In the brand’s early stages, Cameron and Ervin would sell BlaCkOWned sweatshirts from the trunk of their Honda Accords and take orders through Facebook messaging and direct calls. The duo’s motto was “shop never closed,” an attitude that paid off significantly and facilitated the rapid and organic growth of the brand.
Reading Time: < 1 minute The first cohort, or class, kicks off Aug. 18 with nine participants, said Jill Schneider, the MORTAR Covington program manager for RCov, which works to energize the city’s urban core through creative place-making, community events and programming, and small-business support.
Most of the participants are from Covington and have either launched a new business or have a detailed idea for one.
“At the end, we’re hoping that these entrepreneurs walk away with not only the tools but also the resources to take their businesses to the next level, whether that’s raising capital, opening a pop-up shop or opening retail space,” Schneider said.
Reading Time: < 1 minute CINCINNATI (WKRC) – The City Flea is hoping to amplify Black business owners Saturday with a Black-owned business and makers market.
Similar to the women’s market, the Black-owned business market is focused on diversifying The City Flea.
Content from around 50 businesses will be highlighted throughout the day on Instagram under “thecityflea.”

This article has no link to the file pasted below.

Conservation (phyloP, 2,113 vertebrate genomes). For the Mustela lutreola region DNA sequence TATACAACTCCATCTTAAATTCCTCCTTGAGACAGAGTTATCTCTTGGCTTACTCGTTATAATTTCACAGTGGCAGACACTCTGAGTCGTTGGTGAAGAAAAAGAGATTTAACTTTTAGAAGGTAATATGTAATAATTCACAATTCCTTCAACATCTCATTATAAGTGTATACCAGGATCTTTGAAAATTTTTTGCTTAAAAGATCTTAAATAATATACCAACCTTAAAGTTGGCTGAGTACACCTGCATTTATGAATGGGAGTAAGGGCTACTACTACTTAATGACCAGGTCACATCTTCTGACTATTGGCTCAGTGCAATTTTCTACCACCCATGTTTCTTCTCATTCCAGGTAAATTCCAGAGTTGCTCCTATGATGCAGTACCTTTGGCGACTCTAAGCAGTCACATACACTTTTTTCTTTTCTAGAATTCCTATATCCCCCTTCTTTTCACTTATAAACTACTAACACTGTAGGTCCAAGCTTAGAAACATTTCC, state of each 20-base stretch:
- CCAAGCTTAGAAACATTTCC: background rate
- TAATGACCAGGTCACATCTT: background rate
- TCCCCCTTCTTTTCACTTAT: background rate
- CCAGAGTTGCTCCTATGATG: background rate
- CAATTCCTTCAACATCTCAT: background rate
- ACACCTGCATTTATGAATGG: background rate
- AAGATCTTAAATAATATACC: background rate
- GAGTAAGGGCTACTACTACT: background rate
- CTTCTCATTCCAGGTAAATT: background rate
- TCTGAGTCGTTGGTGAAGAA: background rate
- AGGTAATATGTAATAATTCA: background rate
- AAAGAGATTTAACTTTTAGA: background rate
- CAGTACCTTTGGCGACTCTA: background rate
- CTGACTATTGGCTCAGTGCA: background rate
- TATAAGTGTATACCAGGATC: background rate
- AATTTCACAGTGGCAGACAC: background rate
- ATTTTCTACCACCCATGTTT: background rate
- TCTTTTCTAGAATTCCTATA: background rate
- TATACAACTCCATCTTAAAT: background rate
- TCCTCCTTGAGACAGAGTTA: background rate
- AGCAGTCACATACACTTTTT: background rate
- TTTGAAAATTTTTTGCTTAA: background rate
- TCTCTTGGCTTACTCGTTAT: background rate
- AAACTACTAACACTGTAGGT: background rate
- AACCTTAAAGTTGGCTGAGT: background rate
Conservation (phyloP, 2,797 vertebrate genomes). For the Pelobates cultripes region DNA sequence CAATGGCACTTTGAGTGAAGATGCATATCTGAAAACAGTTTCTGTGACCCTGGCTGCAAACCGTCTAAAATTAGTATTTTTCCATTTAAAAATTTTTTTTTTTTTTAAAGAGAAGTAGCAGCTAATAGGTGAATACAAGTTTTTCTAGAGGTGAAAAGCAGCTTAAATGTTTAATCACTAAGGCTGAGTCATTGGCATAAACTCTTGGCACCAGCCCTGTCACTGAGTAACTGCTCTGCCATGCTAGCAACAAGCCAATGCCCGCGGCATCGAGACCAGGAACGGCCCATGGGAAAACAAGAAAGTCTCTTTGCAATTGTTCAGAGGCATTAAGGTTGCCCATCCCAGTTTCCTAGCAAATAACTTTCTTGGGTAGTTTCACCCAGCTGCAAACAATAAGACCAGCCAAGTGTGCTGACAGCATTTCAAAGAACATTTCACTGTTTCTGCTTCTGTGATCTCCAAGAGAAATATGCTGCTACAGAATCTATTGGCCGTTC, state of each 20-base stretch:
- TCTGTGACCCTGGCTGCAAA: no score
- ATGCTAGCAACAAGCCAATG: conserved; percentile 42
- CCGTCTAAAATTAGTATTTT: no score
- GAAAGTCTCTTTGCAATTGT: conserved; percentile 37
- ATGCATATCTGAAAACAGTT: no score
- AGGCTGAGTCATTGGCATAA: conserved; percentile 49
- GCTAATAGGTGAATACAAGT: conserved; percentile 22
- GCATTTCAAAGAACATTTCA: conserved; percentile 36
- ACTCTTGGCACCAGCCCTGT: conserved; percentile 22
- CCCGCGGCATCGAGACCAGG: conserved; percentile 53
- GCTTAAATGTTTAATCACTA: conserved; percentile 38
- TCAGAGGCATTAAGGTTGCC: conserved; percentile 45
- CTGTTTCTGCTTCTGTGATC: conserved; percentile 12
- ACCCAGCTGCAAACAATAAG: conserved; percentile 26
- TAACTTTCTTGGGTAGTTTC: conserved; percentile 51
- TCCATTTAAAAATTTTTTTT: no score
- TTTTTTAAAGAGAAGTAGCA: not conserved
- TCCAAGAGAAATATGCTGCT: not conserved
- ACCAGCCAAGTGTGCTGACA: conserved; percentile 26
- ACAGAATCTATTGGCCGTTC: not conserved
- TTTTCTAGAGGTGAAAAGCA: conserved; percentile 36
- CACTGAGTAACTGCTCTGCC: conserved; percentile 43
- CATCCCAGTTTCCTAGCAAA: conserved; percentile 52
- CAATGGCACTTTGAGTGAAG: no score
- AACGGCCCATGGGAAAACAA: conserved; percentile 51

Organizers say the Black-owned ‘theme’ is related to the conversations regarding racial injustice and is a broader effort to diversify companies and customers.
“Cincinnati is far more diverse than the typical crowd at a City Flea and we really want to change that and be seen as a multicultural environment in the heart of a multicultural city,” founders, Lindsay and Nick Dewald, said.
Reading Time: < 1 minute Ashley Kinamore knows what it means to hustle.
“We always are coming up with new programs to meet the needs of the community,” Kinamore said.
As the education director of High Achievers Aim High, she and her fellow co-founders have launched six programs that focus on minority children and equity.
That’s all in the last four years.
And now, thanks to a grant, they’ll launch the HUSTLE Academy or Helping Usher Students Toward Leadership and Entrepreneurship.
The program partners 10 Cincinnati Black high schoolers with a paid internship with a black business owner.
“So it’s big, big big,” Kinamore said. “We are so excited. It’s our first big grant.”
The Academy is set up to provide leadership training and an entrepreneurship program.
Students will work with MORTAR, a local entrepreneurship academy for marginalized entrepreneurs.
Reading Time: < 1 minute Going into business for yourself is never easy, add a global pandemic and economic shut down to the mix and it seems nearly impossible.